March 15 -- Dissertation research question formalized.

March 23 -- Digital Humanities Start-Up Grant application due.

May 1 -- Dissertation preproposal due.

June 1 -- Complete the script and storyboards for first test project, with production and distribution models in place.

June 19-20 -- Bridgade Encampment, special event at the fort. Complete the third and final segment of the user survey. Use that information to tailor and adjust the story in progress.

July 1 -- Gather feedback on script and storyboards. Refine, refine, refine.

July 17-18 -- Soldier's Bivouac, special event at the fort.

Aug. 1-23 -- Major content creation period, plus editing, implementation and testing. At the end of this period, there will be something significant to use as a proof of concept.

Aug. 18 -- America's Historical and Cultural Organizations / Media Makers grants, through the National Endowment for the Humanities are due.

Aug. 23 -- WSU Vancouver digital storytelling class, focused on the development of the Fort Vancouver Mobile project, begins.

Sept. 18 -- Campfires and Candlelight Tour, special event at the fort, the most attended annual event, with a crowd of about 5,000 expected. Beta test project, if ready.

Oct. 9 and Oct. 23 -- Tales of the Engage, the first major fort event based in The Village area; our goal is to at least have something really solid and ready to continue beta testing during this event, preferably test on Oct. 9, then retest on Oct. 23.

Dec. 11 -- Christmas at the Fort, special event.

Dec. 13 -- WSU Vancouver digital storytelling class ends.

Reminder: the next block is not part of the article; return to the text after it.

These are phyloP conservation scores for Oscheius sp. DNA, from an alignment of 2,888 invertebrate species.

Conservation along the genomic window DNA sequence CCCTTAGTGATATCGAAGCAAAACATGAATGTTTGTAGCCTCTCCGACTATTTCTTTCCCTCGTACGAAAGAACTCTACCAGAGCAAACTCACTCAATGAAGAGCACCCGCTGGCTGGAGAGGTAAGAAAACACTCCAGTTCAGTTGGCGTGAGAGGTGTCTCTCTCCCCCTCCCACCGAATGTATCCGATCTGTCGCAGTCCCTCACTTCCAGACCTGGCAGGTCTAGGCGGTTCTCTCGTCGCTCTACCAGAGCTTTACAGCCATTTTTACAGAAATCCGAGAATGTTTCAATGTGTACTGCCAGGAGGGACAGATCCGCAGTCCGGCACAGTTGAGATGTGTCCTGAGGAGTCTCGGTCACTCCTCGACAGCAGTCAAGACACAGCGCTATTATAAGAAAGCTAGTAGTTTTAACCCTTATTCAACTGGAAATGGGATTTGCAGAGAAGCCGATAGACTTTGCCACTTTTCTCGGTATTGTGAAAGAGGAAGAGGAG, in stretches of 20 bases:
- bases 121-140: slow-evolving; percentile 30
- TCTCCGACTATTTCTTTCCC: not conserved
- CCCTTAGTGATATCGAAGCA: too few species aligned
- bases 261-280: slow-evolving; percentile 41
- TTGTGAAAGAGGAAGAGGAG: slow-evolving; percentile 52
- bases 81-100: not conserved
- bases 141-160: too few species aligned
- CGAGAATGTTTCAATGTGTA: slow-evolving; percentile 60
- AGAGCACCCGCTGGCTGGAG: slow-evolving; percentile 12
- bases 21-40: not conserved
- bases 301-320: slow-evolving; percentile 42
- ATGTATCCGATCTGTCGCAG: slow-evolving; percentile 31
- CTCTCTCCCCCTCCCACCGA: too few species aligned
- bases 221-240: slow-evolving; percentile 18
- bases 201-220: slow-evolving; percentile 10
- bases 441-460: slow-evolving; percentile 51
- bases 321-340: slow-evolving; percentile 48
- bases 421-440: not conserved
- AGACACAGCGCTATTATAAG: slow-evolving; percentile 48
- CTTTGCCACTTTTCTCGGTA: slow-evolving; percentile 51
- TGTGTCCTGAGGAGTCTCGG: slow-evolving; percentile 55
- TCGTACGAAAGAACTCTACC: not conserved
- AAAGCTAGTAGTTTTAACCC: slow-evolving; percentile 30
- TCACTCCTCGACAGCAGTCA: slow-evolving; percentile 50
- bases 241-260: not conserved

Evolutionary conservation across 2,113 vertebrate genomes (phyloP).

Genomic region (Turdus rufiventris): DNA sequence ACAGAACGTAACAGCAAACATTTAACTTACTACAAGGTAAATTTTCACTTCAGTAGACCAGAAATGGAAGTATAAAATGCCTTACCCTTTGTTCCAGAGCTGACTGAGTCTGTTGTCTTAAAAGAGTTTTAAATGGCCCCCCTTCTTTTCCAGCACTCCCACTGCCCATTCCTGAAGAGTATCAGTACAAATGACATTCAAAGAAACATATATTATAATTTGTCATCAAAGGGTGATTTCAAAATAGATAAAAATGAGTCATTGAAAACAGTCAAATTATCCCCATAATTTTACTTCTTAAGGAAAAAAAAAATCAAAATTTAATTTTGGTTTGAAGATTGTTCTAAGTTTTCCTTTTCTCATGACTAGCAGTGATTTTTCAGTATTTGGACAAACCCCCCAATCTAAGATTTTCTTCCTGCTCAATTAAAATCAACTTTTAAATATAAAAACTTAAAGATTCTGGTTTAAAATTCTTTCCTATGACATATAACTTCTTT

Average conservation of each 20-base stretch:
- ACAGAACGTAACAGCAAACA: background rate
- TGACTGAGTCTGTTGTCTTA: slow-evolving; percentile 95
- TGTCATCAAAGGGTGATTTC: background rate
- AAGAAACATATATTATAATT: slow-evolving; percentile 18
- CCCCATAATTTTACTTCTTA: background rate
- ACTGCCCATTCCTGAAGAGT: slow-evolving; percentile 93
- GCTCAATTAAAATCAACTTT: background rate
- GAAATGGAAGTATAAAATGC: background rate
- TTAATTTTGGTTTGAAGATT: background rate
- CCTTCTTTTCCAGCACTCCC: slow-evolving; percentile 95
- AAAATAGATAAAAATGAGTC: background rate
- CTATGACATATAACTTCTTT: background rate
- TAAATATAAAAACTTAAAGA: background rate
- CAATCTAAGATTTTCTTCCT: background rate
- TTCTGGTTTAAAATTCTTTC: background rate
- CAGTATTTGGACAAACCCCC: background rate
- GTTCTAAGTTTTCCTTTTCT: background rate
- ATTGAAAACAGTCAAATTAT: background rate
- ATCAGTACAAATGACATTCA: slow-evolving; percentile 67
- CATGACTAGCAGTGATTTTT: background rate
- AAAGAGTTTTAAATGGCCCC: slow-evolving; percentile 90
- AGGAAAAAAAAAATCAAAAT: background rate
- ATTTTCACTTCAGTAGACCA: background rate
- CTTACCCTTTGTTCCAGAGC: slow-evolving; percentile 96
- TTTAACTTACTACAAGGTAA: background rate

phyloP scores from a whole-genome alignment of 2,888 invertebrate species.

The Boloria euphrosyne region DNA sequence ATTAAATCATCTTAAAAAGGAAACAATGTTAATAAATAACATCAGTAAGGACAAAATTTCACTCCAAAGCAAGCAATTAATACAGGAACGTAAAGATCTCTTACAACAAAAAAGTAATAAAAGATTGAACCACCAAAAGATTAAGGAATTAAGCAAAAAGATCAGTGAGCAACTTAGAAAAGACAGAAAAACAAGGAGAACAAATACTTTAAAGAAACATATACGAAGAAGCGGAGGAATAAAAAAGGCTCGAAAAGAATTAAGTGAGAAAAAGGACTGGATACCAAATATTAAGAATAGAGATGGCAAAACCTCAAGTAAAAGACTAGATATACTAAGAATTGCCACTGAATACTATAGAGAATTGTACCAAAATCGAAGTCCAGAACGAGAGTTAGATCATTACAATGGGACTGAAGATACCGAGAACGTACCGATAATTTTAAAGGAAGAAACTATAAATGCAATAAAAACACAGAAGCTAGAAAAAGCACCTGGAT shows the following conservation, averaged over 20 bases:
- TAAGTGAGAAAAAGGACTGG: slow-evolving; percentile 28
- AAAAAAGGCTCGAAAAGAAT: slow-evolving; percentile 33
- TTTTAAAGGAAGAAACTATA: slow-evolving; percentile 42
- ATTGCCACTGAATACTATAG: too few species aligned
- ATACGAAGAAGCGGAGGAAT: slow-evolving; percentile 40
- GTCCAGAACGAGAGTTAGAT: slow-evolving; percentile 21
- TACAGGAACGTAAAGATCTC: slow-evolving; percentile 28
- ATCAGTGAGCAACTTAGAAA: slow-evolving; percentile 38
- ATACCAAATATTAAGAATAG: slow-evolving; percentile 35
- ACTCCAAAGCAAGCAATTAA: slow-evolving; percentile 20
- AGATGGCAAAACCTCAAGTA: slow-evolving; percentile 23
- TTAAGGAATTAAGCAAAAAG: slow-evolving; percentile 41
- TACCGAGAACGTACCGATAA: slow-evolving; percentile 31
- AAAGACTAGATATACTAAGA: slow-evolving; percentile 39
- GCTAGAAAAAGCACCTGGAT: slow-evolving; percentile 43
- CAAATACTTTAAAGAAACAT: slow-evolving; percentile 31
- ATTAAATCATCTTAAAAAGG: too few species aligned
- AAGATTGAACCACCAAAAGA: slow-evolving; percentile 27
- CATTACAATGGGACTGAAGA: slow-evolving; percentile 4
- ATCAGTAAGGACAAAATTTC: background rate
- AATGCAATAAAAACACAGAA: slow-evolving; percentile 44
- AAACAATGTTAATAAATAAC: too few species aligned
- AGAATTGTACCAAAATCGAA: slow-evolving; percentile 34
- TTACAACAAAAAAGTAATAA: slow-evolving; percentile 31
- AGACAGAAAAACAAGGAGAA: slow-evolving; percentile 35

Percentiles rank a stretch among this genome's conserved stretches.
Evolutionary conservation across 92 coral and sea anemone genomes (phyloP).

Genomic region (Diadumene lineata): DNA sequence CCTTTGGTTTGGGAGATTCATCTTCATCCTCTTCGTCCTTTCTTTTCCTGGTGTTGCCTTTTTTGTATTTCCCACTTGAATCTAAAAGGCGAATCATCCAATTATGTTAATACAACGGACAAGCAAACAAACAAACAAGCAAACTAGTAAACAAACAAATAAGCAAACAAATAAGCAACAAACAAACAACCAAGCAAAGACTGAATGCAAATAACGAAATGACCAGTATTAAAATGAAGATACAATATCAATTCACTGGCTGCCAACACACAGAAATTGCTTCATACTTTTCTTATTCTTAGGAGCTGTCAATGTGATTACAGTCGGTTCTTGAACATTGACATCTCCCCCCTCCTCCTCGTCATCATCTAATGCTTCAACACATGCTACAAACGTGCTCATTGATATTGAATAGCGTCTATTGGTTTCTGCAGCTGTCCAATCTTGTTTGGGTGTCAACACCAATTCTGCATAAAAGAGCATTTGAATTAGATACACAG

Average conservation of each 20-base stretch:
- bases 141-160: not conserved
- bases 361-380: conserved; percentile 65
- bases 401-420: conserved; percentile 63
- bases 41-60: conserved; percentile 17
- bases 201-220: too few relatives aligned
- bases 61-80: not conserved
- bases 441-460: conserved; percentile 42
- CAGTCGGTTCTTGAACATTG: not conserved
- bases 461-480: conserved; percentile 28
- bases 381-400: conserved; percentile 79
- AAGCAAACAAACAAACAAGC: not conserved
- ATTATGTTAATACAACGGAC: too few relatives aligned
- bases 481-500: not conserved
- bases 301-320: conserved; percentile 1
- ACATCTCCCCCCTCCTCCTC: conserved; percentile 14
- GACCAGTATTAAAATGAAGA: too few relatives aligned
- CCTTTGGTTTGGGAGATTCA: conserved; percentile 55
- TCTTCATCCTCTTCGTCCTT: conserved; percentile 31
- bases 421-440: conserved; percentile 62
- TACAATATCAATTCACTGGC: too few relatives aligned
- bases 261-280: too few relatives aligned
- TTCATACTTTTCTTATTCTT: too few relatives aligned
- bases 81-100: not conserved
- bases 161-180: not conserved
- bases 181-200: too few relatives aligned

Dec. 15 -- Doctoral coursework complete.

Thursday, February 4, 2010

Fort Vancouver Mobile: The research question

It's time to get serious about not just a research question, but the research question, the one that will shape my work on the Fort Vancouver Mobile project and be the engine of my dissertation. Since I like to work transparently, I thought I might as well post the drafts and progression of that question here, for feedback (and in case it might help someone else develop ideas of their own).

I have to start somewhere, so here are my initial thoughts on the question.

This project, at least at this point, is expected to be an experimental study intended to validate the hypothesis that mobile devices offer unprecedented potential for delivering immersive and interactive narratives. That, of course, is too broad, even for a dissertation, and it doesn't really say anything. "Potential" takes me nowhere, and what I really want to study is the creation and audience response to mobile content, compared to other kinds of media.